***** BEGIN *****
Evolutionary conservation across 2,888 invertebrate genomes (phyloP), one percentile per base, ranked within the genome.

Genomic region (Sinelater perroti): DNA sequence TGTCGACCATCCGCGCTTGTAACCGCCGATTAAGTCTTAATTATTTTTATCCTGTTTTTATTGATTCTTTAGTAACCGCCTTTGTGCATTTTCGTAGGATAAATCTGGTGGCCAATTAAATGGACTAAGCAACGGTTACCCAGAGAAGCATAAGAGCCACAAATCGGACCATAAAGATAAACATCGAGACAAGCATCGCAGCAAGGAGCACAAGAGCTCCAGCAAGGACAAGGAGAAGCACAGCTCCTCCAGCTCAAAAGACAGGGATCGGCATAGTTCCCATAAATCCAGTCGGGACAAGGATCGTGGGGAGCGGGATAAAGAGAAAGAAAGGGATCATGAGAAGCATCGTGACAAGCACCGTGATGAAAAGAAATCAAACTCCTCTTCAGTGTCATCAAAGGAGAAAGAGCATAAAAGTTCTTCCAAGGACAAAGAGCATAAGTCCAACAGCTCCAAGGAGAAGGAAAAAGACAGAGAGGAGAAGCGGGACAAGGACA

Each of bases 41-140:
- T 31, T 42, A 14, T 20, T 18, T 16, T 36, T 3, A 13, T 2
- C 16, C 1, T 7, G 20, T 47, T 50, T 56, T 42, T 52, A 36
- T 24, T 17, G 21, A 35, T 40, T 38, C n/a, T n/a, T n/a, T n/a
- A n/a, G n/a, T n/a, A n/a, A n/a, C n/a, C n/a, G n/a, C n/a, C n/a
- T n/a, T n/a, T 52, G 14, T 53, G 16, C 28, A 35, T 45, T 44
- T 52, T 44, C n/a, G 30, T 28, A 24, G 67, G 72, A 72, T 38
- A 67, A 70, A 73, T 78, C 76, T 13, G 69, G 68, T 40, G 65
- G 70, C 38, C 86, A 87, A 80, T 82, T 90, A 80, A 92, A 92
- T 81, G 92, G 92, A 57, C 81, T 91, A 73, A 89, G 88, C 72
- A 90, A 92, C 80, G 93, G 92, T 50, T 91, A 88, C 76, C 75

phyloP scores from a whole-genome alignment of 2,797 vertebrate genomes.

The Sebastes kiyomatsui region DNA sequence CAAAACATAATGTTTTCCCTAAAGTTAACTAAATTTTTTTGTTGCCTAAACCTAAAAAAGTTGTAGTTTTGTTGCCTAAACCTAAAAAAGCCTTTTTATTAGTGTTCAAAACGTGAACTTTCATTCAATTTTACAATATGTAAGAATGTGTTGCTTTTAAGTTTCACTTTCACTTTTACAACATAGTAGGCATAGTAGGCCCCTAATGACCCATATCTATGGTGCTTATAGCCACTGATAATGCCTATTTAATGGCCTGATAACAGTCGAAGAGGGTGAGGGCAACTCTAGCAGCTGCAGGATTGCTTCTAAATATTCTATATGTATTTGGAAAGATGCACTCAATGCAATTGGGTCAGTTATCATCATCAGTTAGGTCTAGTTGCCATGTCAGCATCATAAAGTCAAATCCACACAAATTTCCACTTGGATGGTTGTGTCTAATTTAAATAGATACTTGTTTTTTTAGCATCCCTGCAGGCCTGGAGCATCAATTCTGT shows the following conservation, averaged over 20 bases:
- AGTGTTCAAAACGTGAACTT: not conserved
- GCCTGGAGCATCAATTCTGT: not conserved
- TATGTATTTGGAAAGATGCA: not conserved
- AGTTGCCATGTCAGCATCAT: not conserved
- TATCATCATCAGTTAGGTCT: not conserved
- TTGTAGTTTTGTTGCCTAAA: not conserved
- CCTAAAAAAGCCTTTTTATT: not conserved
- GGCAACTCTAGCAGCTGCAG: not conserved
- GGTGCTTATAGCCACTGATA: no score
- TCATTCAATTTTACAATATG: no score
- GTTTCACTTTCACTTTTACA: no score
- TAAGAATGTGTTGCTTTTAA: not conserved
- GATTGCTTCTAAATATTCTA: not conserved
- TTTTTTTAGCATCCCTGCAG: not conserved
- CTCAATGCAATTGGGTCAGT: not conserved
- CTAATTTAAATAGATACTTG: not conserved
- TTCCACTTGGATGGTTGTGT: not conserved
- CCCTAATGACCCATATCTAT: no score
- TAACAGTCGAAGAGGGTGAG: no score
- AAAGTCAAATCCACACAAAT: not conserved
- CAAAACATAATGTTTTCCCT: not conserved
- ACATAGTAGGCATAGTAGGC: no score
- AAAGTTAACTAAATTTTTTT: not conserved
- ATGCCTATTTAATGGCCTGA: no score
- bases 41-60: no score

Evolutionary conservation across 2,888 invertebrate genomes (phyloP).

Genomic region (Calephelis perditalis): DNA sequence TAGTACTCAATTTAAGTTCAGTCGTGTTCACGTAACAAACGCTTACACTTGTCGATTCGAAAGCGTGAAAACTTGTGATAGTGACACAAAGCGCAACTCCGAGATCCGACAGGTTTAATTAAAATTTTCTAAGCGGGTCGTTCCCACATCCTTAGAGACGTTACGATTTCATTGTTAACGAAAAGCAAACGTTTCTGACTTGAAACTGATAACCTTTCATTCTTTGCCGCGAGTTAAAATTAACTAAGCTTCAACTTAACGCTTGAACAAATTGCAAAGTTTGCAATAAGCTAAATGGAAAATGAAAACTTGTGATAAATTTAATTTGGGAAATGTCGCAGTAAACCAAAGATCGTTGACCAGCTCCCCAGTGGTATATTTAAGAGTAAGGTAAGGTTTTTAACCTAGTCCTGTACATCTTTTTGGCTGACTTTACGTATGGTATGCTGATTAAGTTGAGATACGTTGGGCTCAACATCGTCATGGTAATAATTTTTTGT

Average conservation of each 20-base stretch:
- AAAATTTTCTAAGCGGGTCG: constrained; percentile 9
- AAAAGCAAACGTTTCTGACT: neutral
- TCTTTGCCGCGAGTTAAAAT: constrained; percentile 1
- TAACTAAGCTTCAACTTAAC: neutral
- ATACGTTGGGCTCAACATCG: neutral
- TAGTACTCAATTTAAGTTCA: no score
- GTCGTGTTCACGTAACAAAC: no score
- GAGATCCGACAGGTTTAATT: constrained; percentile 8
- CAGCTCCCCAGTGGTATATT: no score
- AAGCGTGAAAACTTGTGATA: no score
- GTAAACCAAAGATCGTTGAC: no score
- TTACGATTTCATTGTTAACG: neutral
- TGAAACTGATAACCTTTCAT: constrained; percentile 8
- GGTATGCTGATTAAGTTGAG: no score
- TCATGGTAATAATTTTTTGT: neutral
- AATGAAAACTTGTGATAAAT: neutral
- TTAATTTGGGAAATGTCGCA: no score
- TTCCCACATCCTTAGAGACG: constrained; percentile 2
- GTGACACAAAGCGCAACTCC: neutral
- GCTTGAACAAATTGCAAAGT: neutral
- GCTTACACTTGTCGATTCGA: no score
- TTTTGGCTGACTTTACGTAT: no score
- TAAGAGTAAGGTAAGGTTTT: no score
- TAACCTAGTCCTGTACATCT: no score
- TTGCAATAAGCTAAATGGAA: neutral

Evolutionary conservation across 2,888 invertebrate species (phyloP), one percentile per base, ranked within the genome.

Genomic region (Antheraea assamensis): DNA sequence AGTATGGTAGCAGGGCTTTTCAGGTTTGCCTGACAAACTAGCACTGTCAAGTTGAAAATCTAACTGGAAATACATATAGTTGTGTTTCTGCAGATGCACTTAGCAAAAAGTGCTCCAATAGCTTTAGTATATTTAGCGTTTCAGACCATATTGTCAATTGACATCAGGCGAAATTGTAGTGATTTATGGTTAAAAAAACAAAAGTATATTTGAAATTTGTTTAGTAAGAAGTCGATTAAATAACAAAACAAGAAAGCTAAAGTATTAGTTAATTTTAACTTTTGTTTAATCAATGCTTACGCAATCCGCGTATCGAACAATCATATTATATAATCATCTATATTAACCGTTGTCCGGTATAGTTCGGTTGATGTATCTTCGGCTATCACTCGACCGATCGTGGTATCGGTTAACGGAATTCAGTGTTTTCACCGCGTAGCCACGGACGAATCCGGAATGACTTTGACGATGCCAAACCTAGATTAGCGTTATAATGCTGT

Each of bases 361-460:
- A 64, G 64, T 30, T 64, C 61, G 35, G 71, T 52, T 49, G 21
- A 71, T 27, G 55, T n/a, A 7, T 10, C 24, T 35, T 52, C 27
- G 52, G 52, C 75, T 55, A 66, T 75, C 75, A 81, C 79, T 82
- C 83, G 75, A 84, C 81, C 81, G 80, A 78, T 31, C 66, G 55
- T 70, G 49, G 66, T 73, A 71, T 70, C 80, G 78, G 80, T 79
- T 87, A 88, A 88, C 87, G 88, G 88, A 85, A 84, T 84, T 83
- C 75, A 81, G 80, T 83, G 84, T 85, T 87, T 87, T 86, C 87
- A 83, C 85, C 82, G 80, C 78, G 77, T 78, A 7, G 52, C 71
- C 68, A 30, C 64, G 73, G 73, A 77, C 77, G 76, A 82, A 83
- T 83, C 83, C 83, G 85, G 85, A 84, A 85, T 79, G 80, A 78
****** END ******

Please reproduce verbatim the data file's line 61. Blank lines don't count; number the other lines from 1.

- TTCCCACATCCTTAGAGACG: constrained; percentile 2